Book of Mormon Lesson 33 (Alma 53–63)
August 7-13

The people of Ammon were protected by the Nephites at great cost in lives (v. 13).  The Ammonites considered breaking their covenant to aid in their defense rather than just sit by and watch the Nephites die. Helaman persuaded the people not to break their covenant lest they should “lose their souls” (vv. 14–15). The Book of Mormon approves fighting in defense of oneself, one’s family, or one’s liberty (Alma 48:14).  But from an eternal perspective, it was more important for the Ammonites to keep their covenant.

The Ammonites’ Sons Provide An Answer
Two thousand Ammonite young men volunteered to defend their country and were reinforced later by another 60, making a total of 2,060 (Alma 53:16–21; Alma 56:3–9). These young Ammonites asked Helaman (the prophet) to be their leader (v. 19).

We are also commanded to follow our prophet “in all patience and faith” (D&C 21:4–6).

President Harold B. Lee said, “The power of Satan will increase; we see it in evidence on every hand. . . .  The only safety we have as members of this church is to do exactly what the Lord said to the Church in that day when the Church was organized. We must learn to give heed to the words and commandments that the Lord shall give through his prophet . . .  There will be some things that take patience and faith. You may not like what comes from the authority of the Church. It may contradict your political views. It may contradict your social views. It may interfere with some of your social life. But if you listen to these things, as if from the mouth of the Lord himself, with patience and faith, the promise is that `the gates of hell shall not prevail against you; yea, and the Lord God will disperse the powers of darkness from before you, and cause the heavens to shake for your good, and his name’s glory.’ (D&C 21:6).”1

Characteristics of these stripling warriors: (Alma 53:20–22)
—They were young
—They were exceedingly courageous
—They were very strong and active
—They were true to every trust given to them
—They were men of truth
— They were sober (serious about their responsibilities)
—They had been taught to keep the commandments


Ammoron wrote to Moroni, proposing a prisoner exchange (Alma 54:1–4). Moroni was willing because it would permit him to use for the benefit of his own people the provisions he was then giving to his prisoners (v. 2). Unlike the Lamanites, who had captured many women and children, Moroni kept no women and children as prisoners (v. 3), and he intended to obtain as many prisoners back from the Lamanites as possible (v. 4).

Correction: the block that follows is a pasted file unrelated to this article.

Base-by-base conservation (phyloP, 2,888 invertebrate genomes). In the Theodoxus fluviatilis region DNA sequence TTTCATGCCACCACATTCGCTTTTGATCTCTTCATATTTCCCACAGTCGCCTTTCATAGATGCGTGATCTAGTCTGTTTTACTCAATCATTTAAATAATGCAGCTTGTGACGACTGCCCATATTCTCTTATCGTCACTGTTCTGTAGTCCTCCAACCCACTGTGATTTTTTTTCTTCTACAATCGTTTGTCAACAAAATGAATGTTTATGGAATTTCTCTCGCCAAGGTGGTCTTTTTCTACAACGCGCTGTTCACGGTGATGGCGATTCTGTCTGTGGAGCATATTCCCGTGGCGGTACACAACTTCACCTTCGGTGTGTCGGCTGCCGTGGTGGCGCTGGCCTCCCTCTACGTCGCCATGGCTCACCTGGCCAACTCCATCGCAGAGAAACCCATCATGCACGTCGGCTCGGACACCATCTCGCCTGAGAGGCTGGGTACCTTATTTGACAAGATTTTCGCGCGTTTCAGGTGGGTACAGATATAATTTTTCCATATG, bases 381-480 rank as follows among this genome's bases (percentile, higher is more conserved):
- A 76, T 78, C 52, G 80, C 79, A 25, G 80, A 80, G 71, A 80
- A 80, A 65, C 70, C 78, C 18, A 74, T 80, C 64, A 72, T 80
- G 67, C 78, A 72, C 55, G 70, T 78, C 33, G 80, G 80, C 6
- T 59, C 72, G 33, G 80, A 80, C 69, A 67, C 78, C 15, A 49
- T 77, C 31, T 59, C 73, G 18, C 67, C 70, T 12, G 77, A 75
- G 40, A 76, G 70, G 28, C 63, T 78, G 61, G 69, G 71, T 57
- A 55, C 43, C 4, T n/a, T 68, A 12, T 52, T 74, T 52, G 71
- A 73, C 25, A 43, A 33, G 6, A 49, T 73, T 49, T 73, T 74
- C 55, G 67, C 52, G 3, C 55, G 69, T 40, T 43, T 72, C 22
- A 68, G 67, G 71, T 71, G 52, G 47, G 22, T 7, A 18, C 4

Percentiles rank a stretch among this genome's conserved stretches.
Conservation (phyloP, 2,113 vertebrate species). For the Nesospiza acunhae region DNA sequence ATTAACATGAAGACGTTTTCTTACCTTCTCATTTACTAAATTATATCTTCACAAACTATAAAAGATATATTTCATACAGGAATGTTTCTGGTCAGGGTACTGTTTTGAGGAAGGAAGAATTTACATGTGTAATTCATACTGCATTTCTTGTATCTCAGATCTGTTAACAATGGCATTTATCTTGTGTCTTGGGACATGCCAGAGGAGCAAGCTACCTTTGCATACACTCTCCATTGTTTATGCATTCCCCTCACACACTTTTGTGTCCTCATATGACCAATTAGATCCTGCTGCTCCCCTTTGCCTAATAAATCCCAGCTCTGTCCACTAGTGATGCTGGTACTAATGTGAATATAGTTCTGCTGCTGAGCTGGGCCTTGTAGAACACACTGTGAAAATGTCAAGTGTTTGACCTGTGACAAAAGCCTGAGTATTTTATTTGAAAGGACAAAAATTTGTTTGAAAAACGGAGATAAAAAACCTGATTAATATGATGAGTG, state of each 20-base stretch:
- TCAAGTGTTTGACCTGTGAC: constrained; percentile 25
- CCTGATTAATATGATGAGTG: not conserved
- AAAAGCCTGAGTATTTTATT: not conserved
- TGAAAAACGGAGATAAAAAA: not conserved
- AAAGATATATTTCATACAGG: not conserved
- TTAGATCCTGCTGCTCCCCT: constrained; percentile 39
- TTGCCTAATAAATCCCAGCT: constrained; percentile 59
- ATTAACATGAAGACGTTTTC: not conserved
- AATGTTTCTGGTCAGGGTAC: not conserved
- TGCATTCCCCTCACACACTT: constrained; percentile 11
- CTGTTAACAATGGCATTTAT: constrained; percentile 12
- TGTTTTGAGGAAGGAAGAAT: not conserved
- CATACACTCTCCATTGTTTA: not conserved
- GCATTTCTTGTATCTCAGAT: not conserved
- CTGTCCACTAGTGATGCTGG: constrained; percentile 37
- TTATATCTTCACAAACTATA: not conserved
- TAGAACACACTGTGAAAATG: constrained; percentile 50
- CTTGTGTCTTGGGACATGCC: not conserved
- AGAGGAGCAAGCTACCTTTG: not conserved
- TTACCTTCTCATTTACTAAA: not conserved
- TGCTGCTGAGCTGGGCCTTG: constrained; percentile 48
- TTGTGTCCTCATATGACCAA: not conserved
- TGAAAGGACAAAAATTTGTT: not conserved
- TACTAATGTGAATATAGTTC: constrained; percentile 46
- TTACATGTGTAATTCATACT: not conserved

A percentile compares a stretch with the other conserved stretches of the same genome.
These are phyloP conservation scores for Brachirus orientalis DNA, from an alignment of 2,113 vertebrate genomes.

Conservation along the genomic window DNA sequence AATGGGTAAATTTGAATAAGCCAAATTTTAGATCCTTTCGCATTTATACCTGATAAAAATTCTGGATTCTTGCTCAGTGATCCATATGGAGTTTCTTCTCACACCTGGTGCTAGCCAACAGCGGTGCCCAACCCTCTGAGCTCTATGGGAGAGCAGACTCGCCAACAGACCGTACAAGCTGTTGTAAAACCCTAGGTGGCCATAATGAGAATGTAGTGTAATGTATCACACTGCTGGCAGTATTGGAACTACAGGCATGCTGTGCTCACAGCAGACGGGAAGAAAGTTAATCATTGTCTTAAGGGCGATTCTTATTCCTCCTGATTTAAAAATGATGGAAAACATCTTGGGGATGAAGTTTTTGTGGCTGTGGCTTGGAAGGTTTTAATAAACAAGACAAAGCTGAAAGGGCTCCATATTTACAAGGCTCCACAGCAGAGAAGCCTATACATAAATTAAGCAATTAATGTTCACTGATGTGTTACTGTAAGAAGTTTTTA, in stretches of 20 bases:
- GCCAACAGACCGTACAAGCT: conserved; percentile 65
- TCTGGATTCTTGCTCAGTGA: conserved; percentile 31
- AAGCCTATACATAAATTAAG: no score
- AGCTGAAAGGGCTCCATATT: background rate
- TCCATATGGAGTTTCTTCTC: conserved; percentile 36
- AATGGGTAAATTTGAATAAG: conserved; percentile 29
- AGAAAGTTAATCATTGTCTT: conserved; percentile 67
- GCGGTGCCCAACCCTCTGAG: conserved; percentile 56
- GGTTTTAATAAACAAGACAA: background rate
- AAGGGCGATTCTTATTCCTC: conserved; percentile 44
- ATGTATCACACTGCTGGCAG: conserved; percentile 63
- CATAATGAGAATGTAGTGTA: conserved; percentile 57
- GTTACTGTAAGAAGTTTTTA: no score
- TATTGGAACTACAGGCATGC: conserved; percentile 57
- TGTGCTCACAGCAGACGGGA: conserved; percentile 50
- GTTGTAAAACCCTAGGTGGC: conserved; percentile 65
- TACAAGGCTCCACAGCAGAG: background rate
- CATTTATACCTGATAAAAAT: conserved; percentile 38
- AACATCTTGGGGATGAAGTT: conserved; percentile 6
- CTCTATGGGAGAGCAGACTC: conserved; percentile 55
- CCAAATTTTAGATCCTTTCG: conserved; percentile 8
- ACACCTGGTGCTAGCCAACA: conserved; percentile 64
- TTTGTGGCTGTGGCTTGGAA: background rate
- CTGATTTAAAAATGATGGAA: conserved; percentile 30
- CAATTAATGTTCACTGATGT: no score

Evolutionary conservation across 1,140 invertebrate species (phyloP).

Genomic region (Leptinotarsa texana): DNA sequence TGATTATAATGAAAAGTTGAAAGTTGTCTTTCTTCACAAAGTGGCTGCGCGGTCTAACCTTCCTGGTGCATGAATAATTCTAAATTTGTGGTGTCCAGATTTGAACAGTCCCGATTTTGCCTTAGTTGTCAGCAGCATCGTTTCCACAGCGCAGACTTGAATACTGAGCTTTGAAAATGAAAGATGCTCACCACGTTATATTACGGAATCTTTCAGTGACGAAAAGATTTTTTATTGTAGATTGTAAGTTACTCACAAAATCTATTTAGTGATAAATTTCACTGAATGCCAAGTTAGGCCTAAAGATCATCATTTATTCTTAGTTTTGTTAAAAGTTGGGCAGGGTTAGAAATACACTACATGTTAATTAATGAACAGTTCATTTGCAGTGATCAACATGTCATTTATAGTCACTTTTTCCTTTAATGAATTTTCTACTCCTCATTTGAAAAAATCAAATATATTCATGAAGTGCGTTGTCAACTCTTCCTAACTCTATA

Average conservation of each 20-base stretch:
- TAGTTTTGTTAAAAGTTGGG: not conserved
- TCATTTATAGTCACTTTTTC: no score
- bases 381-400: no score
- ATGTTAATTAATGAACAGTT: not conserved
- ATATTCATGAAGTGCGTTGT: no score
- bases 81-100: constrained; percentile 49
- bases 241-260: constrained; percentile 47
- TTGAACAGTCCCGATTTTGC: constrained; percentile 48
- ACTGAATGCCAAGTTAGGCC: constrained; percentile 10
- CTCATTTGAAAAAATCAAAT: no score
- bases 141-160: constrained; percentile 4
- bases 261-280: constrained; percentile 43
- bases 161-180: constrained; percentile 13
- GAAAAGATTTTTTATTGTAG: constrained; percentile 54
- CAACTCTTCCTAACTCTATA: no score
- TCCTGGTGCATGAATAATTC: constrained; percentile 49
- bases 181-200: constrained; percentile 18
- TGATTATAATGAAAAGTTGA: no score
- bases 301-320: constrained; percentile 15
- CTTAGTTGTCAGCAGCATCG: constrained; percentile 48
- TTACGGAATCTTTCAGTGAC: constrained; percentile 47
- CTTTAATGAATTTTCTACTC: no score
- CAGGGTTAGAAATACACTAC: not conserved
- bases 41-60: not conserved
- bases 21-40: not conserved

Moroni’s response to Ammoron is found in Alma 54:5–14. Moroni referenced the war which Ammoron’s brother had begun and which he was now endeavoring to continue against the Nephites (v. 5).  He warned that “the justice of God, and the sword of his almighty wrath . . . doth hang over you except ye repent and withdraw your armies into your own lands” (v. 6).

Moroni swore to “retain our cities and our lands; yea, and we will maintain our religion and the cause of our God” (v. 10).  He called Ammoron “a child of hell” and was angry at the Lamanites who had  “sought to murder us, [while] we have only sought to defend ourselves.  But. . .if ye seek to destroy us more we will seek to destroy you” (v. 13).

Ammoron’s response to Moroni is found in Alma 54:15–24.  Not surprisingly, when Ammoron received Moroni’s response he was angry (v. 15). He wrote back to Moroni, accusing him of murdering his brother Amalickiah and swearing to avenge his blood upon Moroni personally, “for I fear not your threatenings” (v. 16). He then offered the age-old criticism of the Lamanites—that Nephi had robbed Laman and Lemuel of their right to govern (v. 17)—even though, as an apostate Nephite, he was not himself a Lamanite. He denied knowing the Nephites’ God and said, “if it so be that there is a devil and a hell, behold will he not send you there to dwell with my brother whom ye have murdered. . .?  But behold these things matter not.”

Moroni preferred peaceful means but was not afraid to fight (Alma 55:1–3). He created a strategy to make the Lamanite guards drunk (Alma 55:4–14). He did not desire blood and death, only the protection of his people (Alma 55:15–24).


Facing Adversity with Courage
When Helaman arrived in the lands of Nephi and Manti he found the Lamanites had superior strength and the Nephite army had a serious lack of provisions and arms. While this situation was depressing to the Nephite soldiers under Antipas’ command, they had decided to conquer or die in that spot. The addition of the provisions and two thousand men under Helaman’s command made Antipus’ army hopeful and joyous and gave them courage.

The army of Antipus was about to fall into the hands of the Lamanites, when Helaman and his two thousand Ammonite “sons” attacked from the rear, defeating the Lamanite army (Alma 56:10).